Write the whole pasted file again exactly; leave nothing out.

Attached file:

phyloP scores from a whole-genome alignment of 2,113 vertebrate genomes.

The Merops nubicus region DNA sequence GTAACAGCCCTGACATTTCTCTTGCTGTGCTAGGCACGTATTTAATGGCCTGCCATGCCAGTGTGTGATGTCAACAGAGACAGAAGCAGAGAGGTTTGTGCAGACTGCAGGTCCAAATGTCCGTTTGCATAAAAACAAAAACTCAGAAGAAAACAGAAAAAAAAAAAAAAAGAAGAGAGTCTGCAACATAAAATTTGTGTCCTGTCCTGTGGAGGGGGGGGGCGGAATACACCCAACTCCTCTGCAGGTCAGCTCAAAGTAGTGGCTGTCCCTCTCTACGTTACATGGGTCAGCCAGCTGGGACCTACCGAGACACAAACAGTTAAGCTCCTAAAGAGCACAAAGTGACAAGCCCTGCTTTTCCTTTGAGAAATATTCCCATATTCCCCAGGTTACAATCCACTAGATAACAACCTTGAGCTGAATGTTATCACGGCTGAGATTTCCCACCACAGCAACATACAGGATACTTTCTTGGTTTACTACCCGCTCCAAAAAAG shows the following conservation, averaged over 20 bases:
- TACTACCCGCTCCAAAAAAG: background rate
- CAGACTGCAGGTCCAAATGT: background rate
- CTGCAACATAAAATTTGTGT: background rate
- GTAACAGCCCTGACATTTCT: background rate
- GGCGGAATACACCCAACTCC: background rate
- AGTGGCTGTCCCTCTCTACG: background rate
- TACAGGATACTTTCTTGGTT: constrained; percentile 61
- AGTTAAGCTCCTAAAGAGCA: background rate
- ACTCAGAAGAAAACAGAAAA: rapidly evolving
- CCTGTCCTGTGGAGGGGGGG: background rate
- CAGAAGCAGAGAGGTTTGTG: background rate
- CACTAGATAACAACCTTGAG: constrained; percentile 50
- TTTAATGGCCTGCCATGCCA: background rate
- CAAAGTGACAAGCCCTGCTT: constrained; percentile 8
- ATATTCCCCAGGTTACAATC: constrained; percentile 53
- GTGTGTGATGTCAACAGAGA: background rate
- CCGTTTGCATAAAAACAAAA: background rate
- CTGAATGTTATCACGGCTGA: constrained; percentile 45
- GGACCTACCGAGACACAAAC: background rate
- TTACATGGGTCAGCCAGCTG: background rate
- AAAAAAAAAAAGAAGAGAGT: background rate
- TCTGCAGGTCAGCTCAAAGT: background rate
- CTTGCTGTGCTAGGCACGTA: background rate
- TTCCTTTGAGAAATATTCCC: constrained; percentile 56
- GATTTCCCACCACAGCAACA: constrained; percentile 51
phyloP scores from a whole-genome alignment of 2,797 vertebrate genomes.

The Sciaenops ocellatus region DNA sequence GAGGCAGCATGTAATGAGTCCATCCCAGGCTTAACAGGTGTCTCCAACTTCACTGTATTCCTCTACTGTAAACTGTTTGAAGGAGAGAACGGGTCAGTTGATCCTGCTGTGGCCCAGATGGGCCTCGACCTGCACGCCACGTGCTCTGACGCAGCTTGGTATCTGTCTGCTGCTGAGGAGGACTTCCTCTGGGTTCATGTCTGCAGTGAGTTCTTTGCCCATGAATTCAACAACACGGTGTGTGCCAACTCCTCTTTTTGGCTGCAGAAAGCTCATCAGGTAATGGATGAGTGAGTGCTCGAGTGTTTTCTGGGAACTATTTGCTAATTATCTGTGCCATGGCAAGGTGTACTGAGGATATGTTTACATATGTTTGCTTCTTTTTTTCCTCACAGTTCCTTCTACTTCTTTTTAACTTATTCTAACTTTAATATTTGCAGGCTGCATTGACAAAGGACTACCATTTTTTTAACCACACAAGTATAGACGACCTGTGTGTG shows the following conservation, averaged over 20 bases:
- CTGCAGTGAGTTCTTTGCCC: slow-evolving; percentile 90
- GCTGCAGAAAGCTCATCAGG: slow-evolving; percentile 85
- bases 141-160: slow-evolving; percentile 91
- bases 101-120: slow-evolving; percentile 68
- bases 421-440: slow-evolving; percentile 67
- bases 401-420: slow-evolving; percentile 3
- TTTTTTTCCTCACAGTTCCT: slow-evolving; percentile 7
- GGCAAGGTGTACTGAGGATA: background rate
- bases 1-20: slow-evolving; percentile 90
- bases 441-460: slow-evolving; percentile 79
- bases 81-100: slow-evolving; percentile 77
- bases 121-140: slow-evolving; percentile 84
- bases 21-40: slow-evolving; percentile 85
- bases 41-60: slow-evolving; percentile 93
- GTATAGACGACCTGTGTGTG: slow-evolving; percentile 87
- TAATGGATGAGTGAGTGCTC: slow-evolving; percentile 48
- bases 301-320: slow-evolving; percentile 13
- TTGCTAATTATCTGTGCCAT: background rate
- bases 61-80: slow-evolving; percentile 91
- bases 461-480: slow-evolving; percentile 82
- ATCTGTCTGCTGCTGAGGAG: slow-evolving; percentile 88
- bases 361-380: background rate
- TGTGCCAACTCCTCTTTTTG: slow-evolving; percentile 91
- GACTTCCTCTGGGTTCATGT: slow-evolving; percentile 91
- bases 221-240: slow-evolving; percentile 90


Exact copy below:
phyloP scores from a whole-genome alignment of 2,113 vertebrate genomes.

The Merops nubicus region DNA sequence GTAACAGCCCTGACATTTCTCTTGCTGTGCTAGGCACGTATTTAATGGCCTGCCATGCCAGTGTGTGATGTCAACAGAGACAGAAGCAGAGAGGTTTGTGCAGACTGCAGGTCCAAATGTCCGTTTGCATAAAAACAAAAACTCAGAAGAAAACAGAAAAAAAAAAAAAAAGAAGAGAGTCTGCAACATAAAATTTGTGTCCTGTCCTGTGGAGGGGGGGGGCGGAATACACCCAACTCCTCTGCAGGTCAGCTCAAAGTAGTGGCTGTCCCTCTCTACGTTACATGGGTCAGCCAGCTGGGACCTACCGAGACACAAACAGTTAAGCTCCTAAAGAGCACAAAGTGACAAGCCCTGCTTTTCCTTTGAGAAATATTCCCATATTCCCCAGGTTACAATCCACTAGATAACAACCTTGAGCTGAATGTTATCACGGCTGAGATTTCCCACCACAGCAACATACAGGATACTTTCTTGGTTTACTACCCGCTCCAAAAAAG shows the following conservation, averaged over 20 bases:
- TACTACCCGCTCCAAAAAAG: background rate
- CAGACTGCAGGTCCAAATGT: background rate
- CTGCAACATAAAATTTGTGT: background rate
- GTAACAGCCCTGACATTTCT: background rate
- GGCGGAATACACCCAACTCC: background rate
- AGTGGCTGTCCCTCTCTACG: background rate
- TACAGGATACTTTCTTGGTT: constrained; percentile 61
- AGTTAAGCTCCTAAAGAGCA: background rate
- ACTCAGAAGAAAACAGAAAA: rapidly evolving
- CCTGTCCTGTGGAGGGGGGG: background rate
- CAGAAGCAGAGAGGTTTGTG: background rate
- CACTAGATAACAACCTTGAG: constrained; percentile 50
- TTTAATGGCCTGCCATGCCA: background rate
- CAAAGTGACAAGCCCTGCTT: constrained; percentile 8
- ATATTCCCCAGGTTACAATC: constrained; percentile 53
- GTGTGTGATGTCAACAGAGA: background rate
- CCGTTTGCATAAAAACAAAA: background rate
- CTGAATGTTATCACGGCTGA: constrained; percentile 45
- GGACCTACCGAGACACAAAC: background rate
- TTACATGGGTCAGCCAGCTG: background rate
- AAAAAAAAAAAGAAGAGAGT: background rate
- TCTGCAGGTCAGCTCAAAGT: background rate
- CTTGCTGTGCTAGGCACGTA: background rate
- TTCCTTTGAGAAATATTCCC: constrained; percentile 56
- GATTTCCCACCACAGCAACA: constrained; percentile 51
phyloP scores from a whole-genome alignment of 2,797 vertebrate genomes.

The Sciaenops ocellatus region DNA sequence GAGGCAGCATGTAATGAGTCCATCCCAGGCTTAACAGGTGTCTCCAACTTCACTGTATTCCTCTACTGTAAACTGTTTGAAGGAGAGAACGGGTCAGTTGATCCTGCTGTGGCCCAGATGGGCCTCGACCTGCACGCCACGTGCTCTGACGCAGCTTGGTATCTGTCTGCTGCTGAGGAGGACTTCCTCTGGGTTCATGTCTGCAGTGAGTTCTTTGCCCATGAATTCAACAACACGGTGTGTGCCAACTCCTCTTTTTGGCTGCAGAAAGCTCATCAGGTAATGGATGAGTGAGTGCTCGAGTGTTTTCTGGGAACTATTTGCTAATTATCTGTGCCATGGCAAGGTGTACTGAGGATATGTTTACATATGTTTGCTTCTTTTTTTCCTCACAGTTCCTTCTACTTCTTTTTAACTTATTCTAACTTTAATATTTGCAGGCTGCATTGACAAAGGACTACCATTTTTTTAACCACACAAGTATAGACGACCTGTGTGTG shows the following conservation, averaged over 20 bases:
- CTGCAGTGAGTTCTTTGCCC: slow-evolving; percentile 90
- GCTGCAGAAAGCTCATCAGG: slow-evolving; percentile 85
- bases 141-160: slow-evolving; percentile 91
- bases 101-120: slow-evolving; percentile 68
- bases 421-440: slow-evolving; percentile 67
- bases 401-420: slow-evolving; percentile 3
- TTTTTTTCCTCACAGTTCCT: slow-evolving; percentile 7
- GGCAAGGTGTACTGAGGATA: background rate
- bases 1-20: slow-evolving; percentile 90
- bases 441-460: slow-evolving; percentile 79
- bases 81-100: slow-evolving; percentile 77
- bases 121-140: slow-evolving; percentile 84
- bases 21-40: slow-evolving; percentile 85
- bases 41-60: slow-evolving; percentile 93
- GTATAGACGACCTGTGTGTG: slow-evolving; percentile 87
- TAATGGATGAGTGAGTGCTC: slow-evolving; percentile 48
- bases 301-320: slow-evolving; percentile 13
- TTGCTAATTATCTGTGCCAT: background rate
- bases 61-80: slow-evolving; percentile 91
- bases 461-480: slow-evolving; percentile 82
- ATCTGTCTGCTGCTGAGGAG: slow-evolving; percentile 88
- bases 361-380: background rate
- TGTGCCAACTCCTCTTTTTG: slow-evolving; percentile 91
- GACTTCCTCTGGGTTCATGT: slow-evolving; percentile 91
- bases 221-240: slow-evolving; percentile 90